Oct 22, 2010

Apple’s argument against putting a touchscreen on their latest macbooks.

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You heard it from Steve Jobs, you heard it from Phil Schiller (who has an incredibly large, err, zit in the face?") that no, they will not be implementing touchscreens in their MacBooks because they said it is uncomfortable.

uhmmm??

I think that is not the case. In Windows 7, touch is enabled as long as you have a hardware that supports touch inputs. We own an HP TM2 tablet, and Windows 7 and touch gestures works just fine. Of course it is not perfect, you’ll find some items that are quite little to touch, and some inconsistencies with the whole experience. But all in all, it is there, and I find having a touchscreen on a desktop operating system quite useful, for example, closing a window is faster, because you don’t need to find the mouse pointer, as well as scrolling through webpages, zooming in photos, maps, and as simple as playing touch based games.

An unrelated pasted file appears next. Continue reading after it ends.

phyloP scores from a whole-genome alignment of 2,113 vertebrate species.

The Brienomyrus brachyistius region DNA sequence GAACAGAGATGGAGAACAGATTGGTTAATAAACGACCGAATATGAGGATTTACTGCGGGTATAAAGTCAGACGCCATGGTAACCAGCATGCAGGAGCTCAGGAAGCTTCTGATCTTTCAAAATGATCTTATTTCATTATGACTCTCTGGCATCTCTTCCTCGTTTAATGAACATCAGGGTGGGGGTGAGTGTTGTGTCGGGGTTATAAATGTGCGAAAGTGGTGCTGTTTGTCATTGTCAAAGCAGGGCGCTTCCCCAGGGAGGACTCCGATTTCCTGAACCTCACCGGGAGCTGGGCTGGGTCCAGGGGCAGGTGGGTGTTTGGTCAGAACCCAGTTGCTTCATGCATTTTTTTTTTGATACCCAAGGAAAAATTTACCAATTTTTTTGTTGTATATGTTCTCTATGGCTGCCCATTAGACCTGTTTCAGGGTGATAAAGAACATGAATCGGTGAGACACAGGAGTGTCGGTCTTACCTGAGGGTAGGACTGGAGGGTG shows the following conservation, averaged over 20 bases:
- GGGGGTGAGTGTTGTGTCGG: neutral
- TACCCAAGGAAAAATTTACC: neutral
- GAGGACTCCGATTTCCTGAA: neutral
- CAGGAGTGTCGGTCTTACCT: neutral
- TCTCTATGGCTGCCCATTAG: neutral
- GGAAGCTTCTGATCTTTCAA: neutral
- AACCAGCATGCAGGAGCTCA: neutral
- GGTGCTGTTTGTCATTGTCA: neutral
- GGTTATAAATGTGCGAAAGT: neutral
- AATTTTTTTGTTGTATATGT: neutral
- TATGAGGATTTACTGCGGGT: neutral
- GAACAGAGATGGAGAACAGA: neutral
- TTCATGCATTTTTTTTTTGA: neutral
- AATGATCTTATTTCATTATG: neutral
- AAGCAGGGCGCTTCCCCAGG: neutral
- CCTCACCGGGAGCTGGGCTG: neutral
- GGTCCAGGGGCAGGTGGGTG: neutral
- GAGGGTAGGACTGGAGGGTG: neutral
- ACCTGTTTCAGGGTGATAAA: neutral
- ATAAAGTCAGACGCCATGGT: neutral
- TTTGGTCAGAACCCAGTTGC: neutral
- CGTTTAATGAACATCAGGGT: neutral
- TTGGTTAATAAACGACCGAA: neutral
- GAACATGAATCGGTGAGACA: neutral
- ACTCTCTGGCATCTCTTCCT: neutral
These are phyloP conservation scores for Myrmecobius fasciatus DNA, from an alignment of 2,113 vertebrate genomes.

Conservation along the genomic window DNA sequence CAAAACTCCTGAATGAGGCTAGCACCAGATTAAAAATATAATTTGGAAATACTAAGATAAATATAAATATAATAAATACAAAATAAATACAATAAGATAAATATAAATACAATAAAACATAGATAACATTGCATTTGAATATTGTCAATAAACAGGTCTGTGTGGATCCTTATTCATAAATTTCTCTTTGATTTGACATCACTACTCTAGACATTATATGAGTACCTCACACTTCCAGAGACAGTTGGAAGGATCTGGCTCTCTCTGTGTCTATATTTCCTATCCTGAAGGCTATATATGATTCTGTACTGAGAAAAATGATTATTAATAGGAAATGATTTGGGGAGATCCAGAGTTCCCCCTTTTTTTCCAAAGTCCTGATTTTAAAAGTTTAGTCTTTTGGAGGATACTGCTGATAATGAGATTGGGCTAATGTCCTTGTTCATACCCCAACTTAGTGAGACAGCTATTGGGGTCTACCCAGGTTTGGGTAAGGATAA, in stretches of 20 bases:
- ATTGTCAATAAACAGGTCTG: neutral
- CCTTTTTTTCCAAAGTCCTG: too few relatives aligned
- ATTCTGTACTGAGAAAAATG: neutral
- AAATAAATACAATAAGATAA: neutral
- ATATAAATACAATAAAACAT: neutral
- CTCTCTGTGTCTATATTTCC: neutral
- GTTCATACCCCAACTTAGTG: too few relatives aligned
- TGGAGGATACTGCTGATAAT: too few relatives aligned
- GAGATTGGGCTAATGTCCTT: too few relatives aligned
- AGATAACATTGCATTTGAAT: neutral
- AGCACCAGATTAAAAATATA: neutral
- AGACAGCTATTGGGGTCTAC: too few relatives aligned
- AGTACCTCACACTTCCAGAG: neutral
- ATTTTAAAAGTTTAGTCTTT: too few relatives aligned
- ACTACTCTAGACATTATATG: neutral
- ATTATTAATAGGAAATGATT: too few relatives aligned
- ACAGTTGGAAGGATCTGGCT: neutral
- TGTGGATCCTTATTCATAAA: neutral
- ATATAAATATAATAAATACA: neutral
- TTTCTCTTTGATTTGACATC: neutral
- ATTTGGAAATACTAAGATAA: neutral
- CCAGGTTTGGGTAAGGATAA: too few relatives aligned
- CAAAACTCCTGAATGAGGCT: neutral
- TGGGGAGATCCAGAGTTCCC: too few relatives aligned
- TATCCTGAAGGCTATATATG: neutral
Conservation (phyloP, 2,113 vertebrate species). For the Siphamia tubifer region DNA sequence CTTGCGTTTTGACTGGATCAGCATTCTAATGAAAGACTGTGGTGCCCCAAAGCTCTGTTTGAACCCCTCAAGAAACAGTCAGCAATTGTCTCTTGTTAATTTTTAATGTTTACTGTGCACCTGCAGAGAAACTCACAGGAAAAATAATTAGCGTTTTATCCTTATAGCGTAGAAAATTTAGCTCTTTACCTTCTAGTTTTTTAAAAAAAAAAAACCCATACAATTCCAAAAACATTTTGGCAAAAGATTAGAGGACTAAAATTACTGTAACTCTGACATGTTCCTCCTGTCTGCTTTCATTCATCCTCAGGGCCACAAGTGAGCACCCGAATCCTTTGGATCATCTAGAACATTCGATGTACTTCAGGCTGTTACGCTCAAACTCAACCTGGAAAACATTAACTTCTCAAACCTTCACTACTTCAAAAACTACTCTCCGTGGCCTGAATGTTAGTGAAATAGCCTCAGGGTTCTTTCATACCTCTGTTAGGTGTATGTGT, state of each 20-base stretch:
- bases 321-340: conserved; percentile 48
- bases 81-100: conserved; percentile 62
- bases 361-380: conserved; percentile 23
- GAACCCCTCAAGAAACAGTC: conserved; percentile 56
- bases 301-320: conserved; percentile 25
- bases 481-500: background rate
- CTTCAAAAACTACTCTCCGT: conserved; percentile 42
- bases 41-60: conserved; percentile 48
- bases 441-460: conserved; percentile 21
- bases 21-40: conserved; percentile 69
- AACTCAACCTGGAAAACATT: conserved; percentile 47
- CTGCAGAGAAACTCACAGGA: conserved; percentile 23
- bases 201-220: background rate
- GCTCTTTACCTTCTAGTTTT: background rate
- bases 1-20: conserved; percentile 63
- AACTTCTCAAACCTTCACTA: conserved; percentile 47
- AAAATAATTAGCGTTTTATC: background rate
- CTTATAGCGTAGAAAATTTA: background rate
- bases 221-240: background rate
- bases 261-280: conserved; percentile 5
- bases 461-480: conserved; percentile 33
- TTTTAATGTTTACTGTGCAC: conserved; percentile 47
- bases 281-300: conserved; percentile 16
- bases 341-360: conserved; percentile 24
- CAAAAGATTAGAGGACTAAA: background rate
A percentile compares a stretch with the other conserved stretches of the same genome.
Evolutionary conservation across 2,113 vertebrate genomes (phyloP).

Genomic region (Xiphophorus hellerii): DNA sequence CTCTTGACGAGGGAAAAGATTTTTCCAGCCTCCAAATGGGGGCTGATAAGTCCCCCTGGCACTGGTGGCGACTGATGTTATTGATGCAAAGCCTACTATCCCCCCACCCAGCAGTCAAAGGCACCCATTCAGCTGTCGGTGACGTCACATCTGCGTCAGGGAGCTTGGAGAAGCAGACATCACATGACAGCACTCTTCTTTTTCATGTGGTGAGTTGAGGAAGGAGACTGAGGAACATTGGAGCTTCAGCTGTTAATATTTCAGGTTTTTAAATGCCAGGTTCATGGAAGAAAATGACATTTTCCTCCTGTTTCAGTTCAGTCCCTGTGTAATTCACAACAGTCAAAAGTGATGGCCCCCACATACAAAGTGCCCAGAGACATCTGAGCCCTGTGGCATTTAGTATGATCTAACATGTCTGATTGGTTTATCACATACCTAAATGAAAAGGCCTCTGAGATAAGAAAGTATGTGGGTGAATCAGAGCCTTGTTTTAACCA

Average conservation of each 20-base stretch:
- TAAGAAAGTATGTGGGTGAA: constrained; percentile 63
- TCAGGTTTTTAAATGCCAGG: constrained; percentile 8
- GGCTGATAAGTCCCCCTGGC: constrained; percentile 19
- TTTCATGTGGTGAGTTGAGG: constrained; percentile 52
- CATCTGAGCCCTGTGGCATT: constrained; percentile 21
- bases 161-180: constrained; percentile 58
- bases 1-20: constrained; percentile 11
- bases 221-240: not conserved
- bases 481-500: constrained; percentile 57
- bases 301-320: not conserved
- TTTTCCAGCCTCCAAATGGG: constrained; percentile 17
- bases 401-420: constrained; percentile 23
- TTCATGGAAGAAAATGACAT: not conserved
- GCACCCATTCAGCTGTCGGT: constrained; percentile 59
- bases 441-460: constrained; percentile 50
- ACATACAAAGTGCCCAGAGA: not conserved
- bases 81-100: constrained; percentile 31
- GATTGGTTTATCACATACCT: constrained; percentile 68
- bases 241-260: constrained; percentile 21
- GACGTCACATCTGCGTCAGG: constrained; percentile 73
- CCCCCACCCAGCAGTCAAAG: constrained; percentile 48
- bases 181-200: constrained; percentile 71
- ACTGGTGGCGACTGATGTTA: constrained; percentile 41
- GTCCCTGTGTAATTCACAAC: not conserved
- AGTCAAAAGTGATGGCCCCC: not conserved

It is no way uncomfortable, and I find having a touchscreen efficient in the long run, in contrast with Steve Jobs saying that it isn’t.

What really is the case with Apple I think is that they are lazy. They don’t want, or they don’t know how to modify their Mac OS to be touchscreen friendly. OR they don’t want to add a touchscreen because they don’t want to lessen their at least $500 profit on every $999 Macbook Air. But in the end, it’s a classic Apple behavior, in which they have an elegant excuse into not implementing stuff in their devices. Photons Steve Jobs, Photons. That’s all that matters.


 
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